A school bus is many things. A school bus is a substitute for a limousine. More class. A school bus is a classroom with a substitute teacher. A school bus is the students' version of a teachers' lounge. A school bus is the principal's desk. A school bus is the nurse's cot. A school bus is an office with all the phones ringing. A school bus is a command center. A school bus is a pillow fort that rolls. A school bus is a tank reshaped- hot dogs and baloney are the same meat. A school bus is a science lab- hot dogs and baloney are the same meat. A school bus is a safe zone. A school bus is a war zone. A school bus is a concert hall. A school bus is a food court. A school bus is a court of law, all judges, all jury. A school bus is a magic show full of disappearing acts. Saw someone in half. Pick a card, any card. Pass it on to the person next to you. He like you. She like you. K-i-s-s-i . . . s-s-i-p-p-i is only funny on a school bus. A school bus is a stage. A school bus is a stage play. A school bus is a spelling bee. A speaking bee. A get your hand out of my face bee. A your breath smell like sour turnips bee. A you don't even know what a turnip bee is. A maybe not, but I know what a turn up is and your breath smell all the way turnt up bee. A school bus is a bumblebee, buzzing around with a bunch of stingers on the inside of it. Windows for wings that flutter up and down like the windows inside Chinese restaurants and post offices in neighborhoods where school bus is a book of stamps. Passing mail through windows. Notes in the form of candy wrappers telling the street something sweet came by. Notes in the form of sneaky middle fingers. Notes in the form of fingers pointing at the world zooming by. A school bus is a paintbrush painting the world a blurry brushstroke. A school bus is also wet paint. Good for adding an extra coat, but it will dirty you if you lean against it, if you get too comfortable. A school bus is a reclining chair. In the kitchen. Nothing cool about it but makes perfect sense. A school bus is a dirty fridge. A school bus is cheese. A school bus is a ketchup packet with a tiny hole in it. Left on the seat. A plastic fork-knife-spoon. A paper tube around a straw. That straw will puncture the lid on things, make the world drink something with some fizz and fight. Something delightful and uncomfortable. Something that will stain. And cause gas. A school bus is a fast food joint with extra value and no food. Order taken. Take a number. Send a text to the person sitting next to you. There is so much trouble to get into. Have you ever thought about opening the back door? My mother not home till five thirty. I can't. I got dance practice at four. A school bus is a talent show. I got dance practice right now. On this bus. A school bus is a microphone. A beat machine. A recording booth. A school bus is a horn section. A rhythm section. An orchestra pit. A balcony to shot paper ball three-pointers from. A school bus is a basketball court. A football stadium. A soccer field. Sometimes a boxing ring. A school bus is a movie set. Actors, directors, producers, script. Scenes. Settings. Motivations. Action! Cut. Your fake tears look real. These are real tears. But I thought we were making a comedy. A school bus is a misunderstanding. A school bus is a masterpiece that everyone pretends to understand. A school bus is the mountain range behind Mona Lisa. The Sphinx's nose. An unknown wonder of the world. An unknown wonder to Canton Post, who heard bus riders talk about their journeys to and from school. But to Canton, a school bus is also a cannonball. A thing that almost destroyed him. Almost made him motherless.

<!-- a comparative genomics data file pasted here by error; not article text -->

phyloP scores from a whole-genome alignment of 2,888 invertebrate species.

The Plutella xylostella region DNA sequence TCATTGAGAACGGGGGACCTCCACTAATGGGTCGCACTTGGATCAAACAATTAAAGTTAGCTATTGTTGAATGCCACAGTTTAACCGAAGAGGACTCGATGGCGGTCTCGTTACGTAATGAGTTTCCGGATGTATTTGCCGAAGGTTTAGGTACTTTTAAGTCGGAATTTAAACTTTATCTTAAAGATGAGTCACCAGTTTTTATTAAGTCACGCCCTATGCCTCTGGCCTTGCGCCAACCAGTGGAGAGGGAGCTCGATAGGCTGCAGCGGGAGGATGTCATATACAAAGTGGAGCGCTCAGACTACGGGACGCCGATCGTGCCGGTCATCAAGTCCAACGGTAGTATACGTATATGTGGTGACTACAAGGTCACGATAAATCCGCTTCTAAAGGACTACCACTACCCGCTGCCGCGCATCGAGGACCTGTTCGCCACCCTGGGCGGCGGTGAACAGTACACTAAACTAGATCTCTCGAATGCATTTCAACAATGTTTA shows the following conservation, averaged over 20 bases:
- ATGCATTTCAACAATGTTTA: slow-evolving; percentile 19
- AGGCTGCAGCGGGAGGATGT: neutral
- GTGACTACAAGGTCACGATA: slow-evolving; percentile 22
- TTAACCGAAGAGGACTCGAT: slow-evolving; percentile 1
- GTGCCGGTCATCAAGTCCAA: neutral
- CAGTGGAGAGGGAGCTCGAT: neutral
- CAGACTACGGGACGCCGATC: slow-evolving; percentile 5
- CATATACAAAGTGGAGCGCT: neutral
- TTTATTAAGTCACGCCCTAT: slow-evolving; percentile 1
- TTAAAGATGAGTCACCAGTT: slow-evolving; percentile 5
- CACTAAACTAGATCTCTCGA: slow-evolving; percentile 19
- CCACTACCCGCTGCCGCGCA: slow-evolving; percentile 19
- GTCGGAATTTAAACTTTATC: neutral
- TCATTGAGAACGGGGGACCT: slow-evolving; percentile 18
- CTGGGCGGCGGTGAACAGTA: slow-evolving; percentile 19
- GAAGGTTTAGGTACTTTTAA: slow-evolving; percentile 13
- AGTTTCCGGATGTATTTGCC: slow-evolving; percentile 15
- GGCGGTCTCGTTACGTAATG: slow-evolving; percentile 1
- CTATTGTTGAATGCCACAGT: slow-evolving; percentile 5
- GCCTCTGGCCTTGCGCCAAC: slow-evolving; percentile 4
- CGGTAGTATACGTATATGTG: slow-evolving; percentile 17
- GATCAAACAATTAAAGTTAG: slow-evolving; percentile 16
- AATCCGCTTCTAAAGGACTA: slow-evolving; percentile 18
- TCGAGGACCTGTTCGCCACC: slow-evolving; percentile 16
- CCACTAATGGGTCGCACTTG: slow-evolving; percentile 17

Jason Reynolds (Look Both Ways: A Tale Told in Ten Blocks)